QUESTION: If a player turns his/her back before a player makes contact and as a result is injured from the body contact, what is the ruling? Does the ruling change if it is deemed unintentional?
ANSWER: Under the USA Hockey Body Checking Standard of Play initiative, all players are expected to maintain control of their body when they execute body checks. Therefore, if an opponent turns their back to a player just before contact then all Checking from Behind penalty interpretations would still apply to the contact.
QUESTION: Referring to USA Hockey's Zero-Tolerance Policy, my question is what if the offender is not with a team or neither team claims the offender? What if it is a tactic if Team A is ahead near the end of the game and the offender is a supporter of Team A and they are attempting to run the clock down for the win? How can it be proven that the offender is with a team if neither team "claims" the offender?
ANSWER: The situation you propose is extremely unlikely to ever happen. When you think of the spirit and intent of the USA Hockey Zero Tolerance Policy, it’s to manage a spectator who has become a detriment to the game. Which means something during the game has gone unfavorably for that spectator and their behavior is displaying their displeasure. One would think that by the time the game officials have determined that the spectator needs to leave, they have already figured out who the spectator is with (why would a spectator with no involvement in the game reach that point?). Odds are, he/she has complained about penalties, non-penalties, off-sides calls and other parts of the game which displays which team that spectator is with.
QUESTION: What penalty (or penalties) would be assessed to a team that deliberately tackles a goaltender who is vacating the net for an extra attacker (let's assume the team is losing towards the end of the game)? Let's assume the team that pulled the goaltender has already sent the extra attacker on the ice. Would the team with the extra attacker be assessed a too-many-men-on-the-ice penalty if the goaltender, who has been tackled, is still on the ice?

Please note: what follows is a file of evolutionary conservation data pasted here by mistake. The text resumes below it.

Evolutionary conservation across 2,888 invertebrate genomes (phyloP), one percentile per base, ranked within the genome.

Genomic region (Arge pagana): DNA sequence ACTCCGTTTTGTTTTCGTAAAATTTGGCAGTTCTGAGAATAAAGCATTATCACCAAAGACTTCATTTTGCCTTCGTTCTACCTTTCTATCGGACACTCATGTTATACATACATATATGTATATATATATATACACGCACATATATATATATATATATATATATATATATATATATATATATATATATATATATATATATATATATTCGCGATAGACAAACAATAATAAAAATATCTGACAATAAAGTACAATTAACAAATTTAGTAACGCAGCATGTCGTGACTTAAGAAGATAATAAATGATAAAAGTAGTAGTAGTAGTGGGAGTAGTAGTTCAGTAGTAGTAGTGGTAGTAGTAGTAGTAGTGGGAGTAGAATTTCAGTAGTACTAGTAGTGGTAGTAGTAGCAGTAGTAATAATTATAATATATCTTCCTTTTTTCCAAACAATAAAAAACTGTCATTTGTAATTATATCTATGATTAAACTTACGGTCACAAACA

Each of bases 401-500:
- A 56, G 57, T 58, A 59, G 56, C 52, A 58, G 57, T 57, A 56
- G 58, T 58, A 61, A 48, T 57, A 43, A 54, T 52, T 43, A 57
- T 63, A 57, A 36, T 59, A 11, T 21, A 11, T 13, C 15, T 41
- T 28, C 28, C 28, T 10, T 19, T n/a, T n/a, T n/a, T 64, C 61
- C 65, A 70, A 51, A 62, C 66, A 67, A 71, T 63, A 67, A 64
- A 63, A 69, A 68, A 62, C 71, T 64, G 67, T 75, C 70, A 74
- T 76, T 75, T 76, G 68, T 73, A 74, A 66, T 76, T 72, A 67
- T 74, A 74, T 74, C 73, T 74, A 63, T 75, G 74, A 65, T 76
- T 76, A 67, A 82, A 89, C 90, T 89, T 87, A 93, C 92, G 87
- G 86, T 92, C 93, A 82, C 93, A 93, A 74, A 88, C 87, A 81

ANSWER: In your situation, the team that tackled the goalkeeper would be assessed the appropriate penalties under USA Hockey Rule 625, Rule 622, Rule 640 or Rule 601.
Since a team is required to wait until the goalkeeper is at the bench and out of play to make the player substitution, it’s very unlikely that they would send the player before the opponent’s tackle the goalkeeper.
QUESTION: If there are coincidental minor penalties, how do you determine whether teams play full strength or four on four? I could've sworn I've seen both conditions.
ANSWER: Rule 402.f in the USA Hockey Playing Rules states,
“When an equal number of minor penalties (coincidental) are assessed to players from both teams, the penalized players shall take their place on the penalty bench and immediate substitution will take place for an equal number of minor penalties. The penalized players shall not leave the penalty bench until the first stoppage of play following the expiration of their penalties. Additional minor penalties assessed at the same stoppage that are not considered coincidental minor penalties shall be served in the normal manner."
Taking this rule into consideration, the teams remain at 5 vs. 5 if coincidental penalties are assessed.
QUESTION: In the league I currently work in, we need to count body checks per team, but if there is an illegal check (interference, boarding, charging etc...), do we count them as a body check?
ANSWER: The USA Hockey Playing Rules are not a guidebook for tracking statistics during games (considering how many different possible types of statistics a team could possibly track). Therefore, you will have to consult online resources for how professional hockey stats are tracked.
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